In 2014, The New York Times came under fire for a cartoon carried with an article titled India’s Budget Mission to Mars. The cartoon belittled the achievement. Indian citizens and media had responded then. Through Mission Mangal, the makers turn raconteur and offer the audience a sneak-peak into the life of those scientists who made India proud.
The space drama is heavily fictionalised but strikes a chord with the audience more because it celebrates the power to dreams.
For the uninitiated, Mission Mangal is inspired by ISRO’s (Indian Space Research Organisation) Mars Orbiter Mission (MOM) and is about the team of scientists who undertook the challenge of completing the ‘cheapest’ interplanetary mission ever in the world.
The writing is not pure genius; but the execution and the ensemble of the cast leave you engaged, patriotic, and even amazed at times.
Wrapped in the belief that home science can be used to rescue the team and explain the complex issues of space-science helps the story to connect with the audience at large. The story has multiple tracks, each tracing the issues the characters are fighting in their life. Akshay Kumar is intelligently selecting scripts on social issues and patriotic themes, which is now his recipe for success. It’s also a huge respite from his 90s avatar of Khiladi Kumar. However, in Mission Mangal, despite owning a chunk of witty dialogue and one-liners, he gives ample space to his co-stars.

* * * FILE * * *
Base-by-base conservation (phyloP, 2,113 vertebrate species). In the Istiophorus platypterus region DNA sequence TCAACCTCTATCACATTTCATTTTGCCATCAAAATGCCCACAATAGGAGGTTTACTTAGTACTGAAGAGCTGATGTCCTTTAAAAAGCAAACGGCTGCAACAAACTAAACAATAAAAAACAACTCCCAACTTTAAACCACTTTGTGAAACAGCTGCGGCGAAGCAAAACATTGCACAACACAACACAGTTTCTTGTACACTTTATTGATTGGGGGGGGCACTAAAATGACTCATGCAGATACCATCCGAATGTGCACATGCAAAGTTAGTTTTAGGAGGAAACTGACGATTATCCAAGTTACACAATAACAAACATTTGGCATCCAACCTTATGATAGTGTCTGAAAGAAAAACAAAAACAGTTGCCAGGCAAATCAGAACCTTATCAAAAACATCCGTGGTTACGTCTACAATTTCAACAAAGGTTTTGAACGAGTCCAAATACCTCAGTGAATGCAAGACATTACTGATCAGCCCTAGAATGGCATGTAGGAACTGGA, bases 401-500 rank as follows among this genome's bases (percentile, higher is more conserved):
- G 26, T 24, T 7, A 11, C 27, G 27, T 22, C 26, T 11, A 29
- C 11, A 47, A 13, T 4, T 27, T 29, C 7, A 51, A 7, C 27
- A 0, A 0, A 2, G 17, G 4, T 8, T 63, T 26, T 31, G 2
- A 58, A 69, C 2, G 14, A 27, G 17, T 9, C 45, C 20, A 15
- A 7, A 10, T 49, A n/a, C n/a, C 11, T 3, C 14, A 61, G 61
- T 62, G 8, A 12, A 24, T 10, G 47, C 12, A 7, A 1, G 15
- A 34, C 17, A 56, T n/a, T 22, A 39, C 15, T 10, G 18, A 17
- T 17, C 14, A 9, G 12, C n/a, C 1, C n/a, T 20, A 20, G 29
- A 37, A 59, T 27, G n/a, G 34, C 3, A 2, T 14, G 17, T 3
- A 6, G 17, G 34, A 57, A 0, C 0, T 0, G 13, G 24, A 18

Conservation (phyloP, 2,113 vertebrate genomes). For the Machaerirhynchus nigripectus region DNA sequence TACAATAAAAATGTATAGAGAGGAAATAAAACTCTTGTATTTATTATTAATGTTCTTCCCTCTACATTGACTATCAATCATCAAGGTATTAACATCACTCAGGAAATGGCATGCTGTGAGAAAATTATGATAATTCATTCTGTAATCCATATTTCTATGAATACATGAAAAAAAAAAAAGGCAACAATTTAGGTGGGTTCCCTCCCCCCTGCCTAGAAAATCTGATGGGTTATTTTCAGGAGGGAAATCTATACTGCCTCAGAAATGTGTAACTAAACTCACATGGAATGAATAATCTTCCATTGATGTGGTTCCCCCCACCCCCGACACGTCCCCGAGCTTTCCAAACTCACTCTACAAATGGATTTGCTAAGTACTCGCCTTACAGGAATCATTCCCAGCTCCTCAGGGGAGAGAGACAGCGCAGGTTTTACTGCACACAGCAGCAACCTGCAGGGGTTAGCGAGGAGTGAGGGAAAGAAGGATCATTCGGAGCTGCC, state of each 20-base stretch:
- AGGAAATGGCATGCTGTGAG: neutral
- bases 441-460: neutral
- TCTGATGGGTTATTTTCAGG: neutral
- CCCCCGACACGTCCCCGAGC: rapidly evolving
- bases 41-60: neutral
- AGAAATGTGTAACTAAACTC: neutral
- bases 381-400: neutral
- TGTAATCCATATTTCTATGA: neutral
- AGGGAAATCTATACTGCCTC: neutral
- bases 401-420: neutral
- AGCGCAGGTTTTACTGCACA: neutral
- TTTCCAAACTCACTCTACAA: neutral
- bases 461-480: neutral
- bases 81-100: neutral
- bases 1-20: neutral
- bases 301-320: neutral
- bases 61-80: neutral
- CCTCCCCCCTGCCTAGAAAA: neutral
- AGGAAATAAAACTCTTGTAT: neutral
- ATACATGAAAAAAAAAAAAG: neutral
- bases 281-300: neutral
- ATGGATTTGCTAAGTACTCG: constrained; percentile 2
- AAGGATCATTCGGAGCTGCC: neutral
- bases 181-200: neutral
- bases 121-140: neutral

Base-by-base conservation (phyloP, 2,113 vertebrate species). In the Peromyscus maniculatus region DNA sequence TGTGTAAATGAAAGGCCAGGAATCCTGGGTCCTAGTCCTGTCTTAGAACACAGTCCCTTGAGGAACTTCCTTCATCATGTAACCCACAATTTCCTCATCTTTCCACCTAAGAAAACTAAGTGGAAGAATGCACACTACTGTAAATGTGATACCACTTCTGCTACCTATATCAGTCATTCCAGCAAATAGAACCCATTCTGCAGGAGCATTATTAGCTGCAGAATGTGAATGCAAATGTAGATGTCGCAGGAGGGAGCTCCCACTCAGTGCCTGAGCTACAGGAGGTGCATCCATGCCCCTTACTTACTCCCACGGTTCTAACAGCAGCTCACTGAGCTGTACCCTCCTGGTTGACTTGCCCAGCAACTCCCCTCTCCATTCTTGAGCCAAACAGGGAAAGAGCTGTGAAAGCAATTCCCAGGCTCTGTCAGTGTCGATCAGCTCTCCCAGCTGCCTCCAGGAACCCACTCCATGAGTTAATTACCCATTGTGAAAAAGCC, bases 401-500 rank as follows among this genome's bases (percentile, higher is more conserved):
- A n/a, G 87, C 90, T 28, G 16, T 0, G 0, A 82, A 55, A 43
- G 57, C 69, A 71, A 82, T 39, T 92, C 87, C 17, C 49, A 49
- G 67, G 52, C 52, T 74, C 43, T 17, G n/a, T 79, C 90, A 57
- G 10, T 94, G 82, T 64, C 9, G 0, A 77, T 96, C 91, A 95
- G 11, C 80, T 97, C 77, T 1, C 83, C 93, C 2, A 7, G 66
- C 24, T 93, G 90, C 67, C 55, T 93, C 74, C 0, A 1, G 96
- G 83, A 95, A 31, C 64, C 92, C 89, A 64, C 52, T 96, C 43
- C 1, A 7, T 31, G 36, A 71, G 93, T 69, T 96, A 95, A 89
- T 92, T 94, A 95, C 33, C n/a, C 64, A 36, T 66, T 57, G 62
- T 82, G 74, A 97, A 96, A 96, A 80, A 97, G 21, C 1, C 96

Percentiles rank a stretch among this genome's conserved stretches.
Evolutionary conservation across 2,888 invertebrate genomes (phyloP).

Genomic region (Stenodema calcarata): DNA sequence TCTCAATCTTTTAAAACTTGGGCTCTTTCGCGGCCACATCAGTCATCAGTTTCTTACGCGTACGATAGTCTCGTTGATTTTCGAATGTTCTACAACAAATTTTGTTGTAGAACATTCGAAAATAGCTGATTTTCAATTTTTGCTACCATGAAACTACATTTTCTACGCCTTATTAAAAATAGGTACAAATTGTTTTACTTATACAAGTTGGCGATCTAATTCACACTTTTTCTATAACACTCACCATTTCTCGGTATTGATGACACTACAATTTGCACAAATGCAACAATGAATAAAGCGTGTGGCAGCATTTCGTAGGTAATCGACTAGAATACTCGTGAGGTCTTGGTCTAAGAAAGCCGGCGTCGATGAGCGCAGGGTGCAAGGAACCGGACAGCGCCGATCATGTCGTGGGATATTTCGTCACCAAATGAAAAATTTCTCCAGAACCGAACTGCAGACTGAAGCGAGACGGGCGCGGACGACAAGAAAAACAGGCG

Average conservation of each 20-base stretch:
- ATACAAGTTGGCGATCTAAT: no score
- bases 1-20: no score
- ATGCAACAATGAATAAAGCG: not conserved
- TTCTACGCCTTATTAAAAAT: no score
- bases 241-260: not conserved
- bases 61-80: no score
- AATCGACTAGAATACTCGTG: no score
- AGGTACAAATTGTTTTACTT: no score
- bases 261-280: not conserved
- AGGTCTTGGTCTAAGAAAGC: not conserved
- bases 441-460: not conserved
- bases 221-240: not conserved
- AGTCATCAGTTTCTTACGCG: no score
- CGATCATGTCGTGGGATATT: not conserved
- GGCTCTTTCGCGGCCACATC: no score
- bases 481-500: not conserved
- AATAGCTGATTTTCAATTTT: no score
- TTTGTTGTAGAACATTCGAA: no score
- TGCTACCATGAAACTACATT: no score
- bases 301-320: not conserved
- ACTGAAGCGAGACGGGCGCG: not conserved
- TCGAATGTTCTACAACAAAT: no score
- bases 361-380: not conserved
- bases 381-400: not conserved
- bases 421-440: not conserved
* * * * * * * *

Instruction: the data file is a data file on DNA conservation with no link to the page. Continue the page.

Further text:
Vidya Balan plays Tara Shinde, a scientist who also believes in the Supreme Power, despite being mocked by her son. She scores an extra star in this review for the team.
Her performance reinstates her utmost conviction and devotion to the characters she plays. She brings in a maternal touch to her character, often reminding us of the punchline from her last film - Main Kar Sakti Hai. Akshay and Vidya's platonic chemistry is beautifully etched in the storyline. Dalip Tahil has played his role well as an expert from NASA who is brought in after one of the projects fails. Vikram Gokhale has a very small but epochal role, and it's a treat to see him on screen.Sonakshi Sinha is effortless; Kriti Kulhari and Nitya Menon do complete justice to the part they were offered. It’s disheartening to see Tapasee Pannu has got a very little to do. However, she doesn’t disappoint, and her sincerity touches your heart. Sharman Joshi as Parmeshwar Naidu and H. G. Dattatreya as Ananth Iyer make their presence felt with their acting prowess and shoulder the responsibility along with Akshay Kumar to induce lighter moments.